Excel Formula If Cell Contains Any Text Then Return Number Understanding Databases For Personalised DIrect Marketing and Variable Data Printing

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Understanding Databases For Personalised DIrect Marketing and Variable Data Printing

All forms of one-to-one marketing require information about customers and their interests, first to identify those interested in the product or service being offered and then to personalize the promotion in ways that are likely to be attractive. to each customer.

This information may already exist within the client company, as a result of sales calls, customer surveys and other market research or disclosed during previous transactions, or it may be purchased from commercial data providers. To support an effective personalized marketing campaign, data must be both relevant and complete.

For example, analysis of credit card purchases may indicate that a customer’s children and shoppers regularly shop at a particular children’s clothing store. The card company can use that information to build loyalty by offering discounts on children’s clothing or toys. As long as customers feel that the offers they receive are appropriate and helpful, they will be satisfied that the information collected about them is being used to their advantage.

There is a delicate balance that marketers must maintain between collecting information about customers and giving the impression that they are spying on them. There are also legal restrictions on what data can be collected and how it can be used. These vary from country to country, even within the EU, and it is usually the law of the country in which the recipient is located that applies. It is the responsibility of the ‘publisher’, who is usually the printer’s client, to ensure that these laws are complied with, but printers who plan to hold or develop databases for their clients should be aware.

Customer information is stored in a database, which can be simply an Excel spreadsheet, a desktop-level application such as FileMaker Pro, a large corporate source such as Oracle or SAP, or a customer relationship management (CRM) system. Data can be entered manually, or from other computerized operations such as call centers, websites, field service or sales activities.

Databases are made up of records, one per customer, which include fields such as individual items of data such as firstname and surname, address elements, phone or email, age, gender, previous purchases and any other information that may be useful in selecting customer types. . Product information may also be maintained in a database: A car dealership may maintain a database listing cars with each model, year and features. Relational databases allow links to be made between items of information in different fields and records, enabling vehicle types to be matched to customers in a car dealership example.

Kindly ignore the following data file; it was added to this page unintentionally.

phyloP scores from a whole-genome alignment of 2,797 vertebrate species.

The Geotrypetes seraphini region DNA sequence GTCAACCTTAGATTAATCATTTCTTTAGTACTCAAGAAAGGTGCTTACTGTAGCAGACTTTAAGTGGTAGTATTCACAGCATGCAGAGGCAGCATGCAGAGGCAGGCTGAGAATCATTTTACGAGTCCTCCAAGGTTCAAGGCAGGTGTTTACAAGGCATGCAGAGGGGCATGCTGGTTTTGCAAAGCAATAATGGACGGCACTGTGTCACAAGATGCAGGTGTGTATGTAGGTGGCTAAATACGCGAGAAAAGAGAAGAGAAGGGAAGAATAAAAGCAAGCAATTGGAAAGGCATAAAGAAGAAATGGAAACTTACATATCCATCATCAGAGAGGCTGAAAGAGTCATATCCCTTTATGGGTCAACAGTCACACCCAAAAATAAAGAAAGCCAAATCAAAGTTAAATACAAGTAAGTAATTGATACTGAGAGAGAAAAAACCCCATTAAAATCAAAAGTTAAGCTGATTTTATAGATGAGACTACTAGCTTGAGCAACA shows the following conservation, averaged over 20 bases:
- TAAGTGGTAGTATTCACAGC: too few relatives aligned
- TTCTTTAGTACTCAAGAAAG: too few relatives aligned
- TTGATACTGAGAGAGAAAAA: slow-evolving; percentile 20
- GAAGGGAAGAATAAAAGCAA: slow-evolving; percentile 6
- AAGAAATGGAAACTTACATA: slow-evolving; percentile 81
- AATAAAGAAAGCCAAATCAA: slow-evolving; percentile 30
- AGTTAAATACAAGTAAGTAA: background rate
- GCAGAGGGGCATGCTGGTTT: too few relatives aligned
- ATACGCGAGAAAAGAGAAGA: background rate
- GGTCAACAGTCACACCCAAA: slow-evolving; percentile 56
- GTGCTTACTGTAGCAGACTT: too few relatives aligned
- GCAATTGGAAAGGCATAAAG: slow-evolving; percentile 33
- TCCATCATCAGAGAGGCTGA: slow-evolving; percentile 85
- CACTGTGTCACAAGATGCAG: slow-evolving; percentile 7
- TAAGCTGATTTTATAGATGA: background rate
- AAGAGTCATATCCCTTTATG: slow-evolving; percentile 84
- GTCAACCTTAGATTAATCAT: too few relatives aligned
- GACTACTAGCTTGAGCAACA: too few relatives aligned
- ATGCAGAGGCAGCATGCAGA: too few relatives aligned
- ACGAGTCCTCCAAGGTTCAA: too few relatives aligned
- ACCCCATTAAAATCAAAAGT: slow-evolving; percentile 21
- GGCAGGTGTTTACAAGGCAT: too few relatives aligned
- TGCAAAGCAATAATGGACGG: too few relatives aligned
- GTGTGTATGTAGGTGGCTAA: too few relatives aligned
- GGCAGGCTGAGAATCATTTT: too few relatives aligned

Images can also be stored in a dedicated database, often known as a digital asset management (DAM) system, which can be automatically queried during print document assembly, or they can be placed in a special folder that can only be referenced by the database.

It is not necessary for the printer to have a database application as the customer information required for the VDP function can be exported from the database as a CSV (Comma Separated Value) file, in which each record is separated by a line return and field values ​​are separated by commas. These can be opened in Excel, most word processors, or imported directly into VDP authoring software. In Excel, each row represents a record, and each column is a field. Printers that do not want to handle databases need to indicate which fields are required and specify how the data should be delivered.

In typical VDP applications, each record may contain only the recipient’s name and address, but the more graphically rich marketing documents made possible by digital print may also include a selection of images relevant to different customers. The most sophisticated authoring software can visually combine images and variable text — such as photo-realistically inserting a customer’s name into an image — to generate custom images on the fly. Variables are text (and graphics, if used). Business rules are then attached to the template that specify which variables to use and where to place them in the document. These rules, which are written or programmed into the VDP authoring application, use conditional formatting to select text and image content based on information in the database.

Designers who create layout templates used to generate pages containing variable data may be at the printer, at an external agency, or within the client’s organization. No matter where they are, whether they’re using desktop publishing or word processing software or dedicated VDP/cross-media authoring tools, it’s important to understand how it works and designs, considering variable content.

Information in the fields of the database record is used to fill placeholders in the template, so the designer must know which these are and make allowances for how different the content will be, although more sophisticated software will handle image placement, not just text flow. And measure too. Some solutions may also vary the number of pages depending on the content.

For printers new to VDP, even starting with simple tasks will increase their offering to existing customers, as well as help attract new ones. The sophistication of VDP projects can naturally increase as a printer’s database skills and VDP experience develop.

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